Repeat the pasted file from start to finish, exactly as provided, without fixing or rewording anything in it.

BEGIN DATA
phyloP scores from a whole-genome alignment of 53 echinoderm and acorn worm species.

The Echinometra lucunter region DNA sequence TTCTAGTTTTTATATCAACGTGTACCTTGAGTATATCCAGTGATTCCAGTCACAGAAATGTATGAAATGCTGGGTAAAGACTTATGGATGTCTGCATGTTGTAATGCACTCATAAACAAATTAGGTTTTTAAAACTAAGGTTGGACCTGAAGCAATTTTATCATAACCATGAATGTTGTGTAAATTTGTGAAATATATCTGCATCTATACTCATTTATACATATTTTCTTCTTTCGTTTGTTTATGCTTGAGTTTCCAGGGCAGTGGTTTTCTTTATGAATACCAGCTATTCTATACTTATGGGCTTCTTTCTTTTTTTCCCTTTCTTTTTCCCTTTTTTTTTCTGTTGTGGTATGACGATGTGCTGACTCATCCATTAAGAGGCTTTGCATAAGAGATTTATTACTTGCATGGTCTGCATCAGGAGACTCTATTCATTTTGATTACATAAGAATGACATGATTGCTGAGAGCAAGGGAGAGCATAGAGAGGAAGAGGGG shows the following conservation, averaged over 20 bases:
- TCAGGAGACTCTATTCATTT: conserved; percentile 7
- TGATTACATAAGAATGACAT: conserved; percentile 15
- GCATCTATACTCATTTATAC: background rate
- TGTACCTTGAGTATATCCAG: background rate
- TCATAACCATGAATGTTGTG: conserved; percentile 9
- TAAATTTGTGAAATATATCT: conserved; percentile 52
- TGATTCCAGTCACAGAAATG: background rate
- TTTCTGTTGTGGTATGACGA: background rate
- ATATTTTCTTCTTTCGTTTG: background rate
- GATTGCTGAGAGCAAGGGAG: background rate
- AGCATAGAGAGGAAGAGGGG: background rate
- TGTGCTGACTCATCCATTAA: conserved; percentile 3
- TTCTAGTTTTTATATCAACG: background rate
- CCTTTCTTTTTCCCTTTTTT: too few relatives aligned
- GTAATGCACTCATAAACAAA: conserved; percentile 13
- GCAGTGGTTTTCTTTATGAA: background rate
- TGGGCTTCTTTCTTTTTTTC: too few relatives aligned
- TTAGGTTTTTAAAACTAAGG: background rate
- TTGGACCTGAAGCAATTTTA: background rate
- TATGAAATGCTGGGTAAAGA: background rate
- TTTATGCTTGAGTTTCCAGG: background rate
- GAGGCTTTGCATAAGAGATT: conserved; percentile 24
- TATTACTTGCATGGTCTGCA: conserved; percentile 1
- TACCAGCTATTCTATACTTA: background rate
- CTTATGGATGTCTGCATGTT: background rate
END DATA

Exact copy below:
phyloP scores from a whole-genome alignment of 53 echinoderm and acorn worm species.

The Echinometra lucunter region DNA sequence TTCTAGTTTTTATATCAACGTGTACCTTGAGTATATCCAGTGATTCCAGTCACAGAAATGTATGAAATGCTGGGTAAAGACTTATGGATGTCTGCATGTTGTAATGCACTCATAAACAAATTAGGTTTTTAAAACTAAGGTTGGACCTGAAGCAATTTTATCATAACCATGAATGTTGTGTAAATTTGTGAAATATATCTGCATCTATACTCATTTATACATATTTTCTTCTTTCGTTTGTTTATGCTTGAGTTTCCAGGGCAGTGGTTTTCTTTATGAATACCAGCTATTCTATACTTATGGGCTTCTTTCTTTTTTTCCCTTTCTTTTTCCCTTTTTTTTTCTGTTGTGGTATGACGATGTGCTGACTCATCCATTAAGAGGCTTTGCATAAGAGATTTATTACTTGCATGGTCTGCATCAGGAGACTCTATTCATTTTGATTACATAAGAATGACATGATTGCTGAGAGCAAGGGAGAGCATAGAGAGGAAGAGGGG shows the following conservation, averaged over 20 bases:
- TCAGGAGACTCTATTCATTT: conserved; percentile 7
- TGATTACATAAGAATGACAT: conserved; percentile 15
- GCATCTATACTCATTTATAC: background rate
- TGTACCTTGAGTATATCCAG: background rate
- TCATAACCATGAATGTTGTG: conserved; percentile 9
- TAAATTTGTGAAATATATCT: conserved; percentile 52
- TGATTCCAGTCACAGAAATG: background rate
- TTTCTGTTGTGGTATGACGA: background rate
- ATATTTTCTTCTTTCGTTTG: background rate
- GATTGCTGAGAGCAAGGGAG: background rate
- AGCATAGAGAGGAAGAGGGG: background rate
- TGTGCTGACTCATCCATTAA: conserved; percentile 3
- TTCTAGTTTTTATATCAACG: background rate
- CCTTTCTTTTTCCCTTTTTT: too few relatives aligned
- GTAATGCACTCATAAACAAA: conserved; percentile 13
- GCAGTGGTTTTCTTTATGAA: background rate
- TGGGCTTCTTTCTTTTTTTC: too few relatives aligned
- TTAGGTTTTTAAAACTAAGG: background rate
- TTGGACCTGAAGCAATTTTA: background rate
- TATGAAATGCTGGGTAAAGA: background rate
- TTTATGCTTGAGTTTCCAGG: background rate
- GAGGCTTTGCATAAGAGATT: conserved; percentile 24
- TATTACTTGCATGGTCTGCA: conserved; percentile 1
- TACCAGCTATTCTATACTTA: background rate
- CTTATGGATGTCTGCATGTT: background rate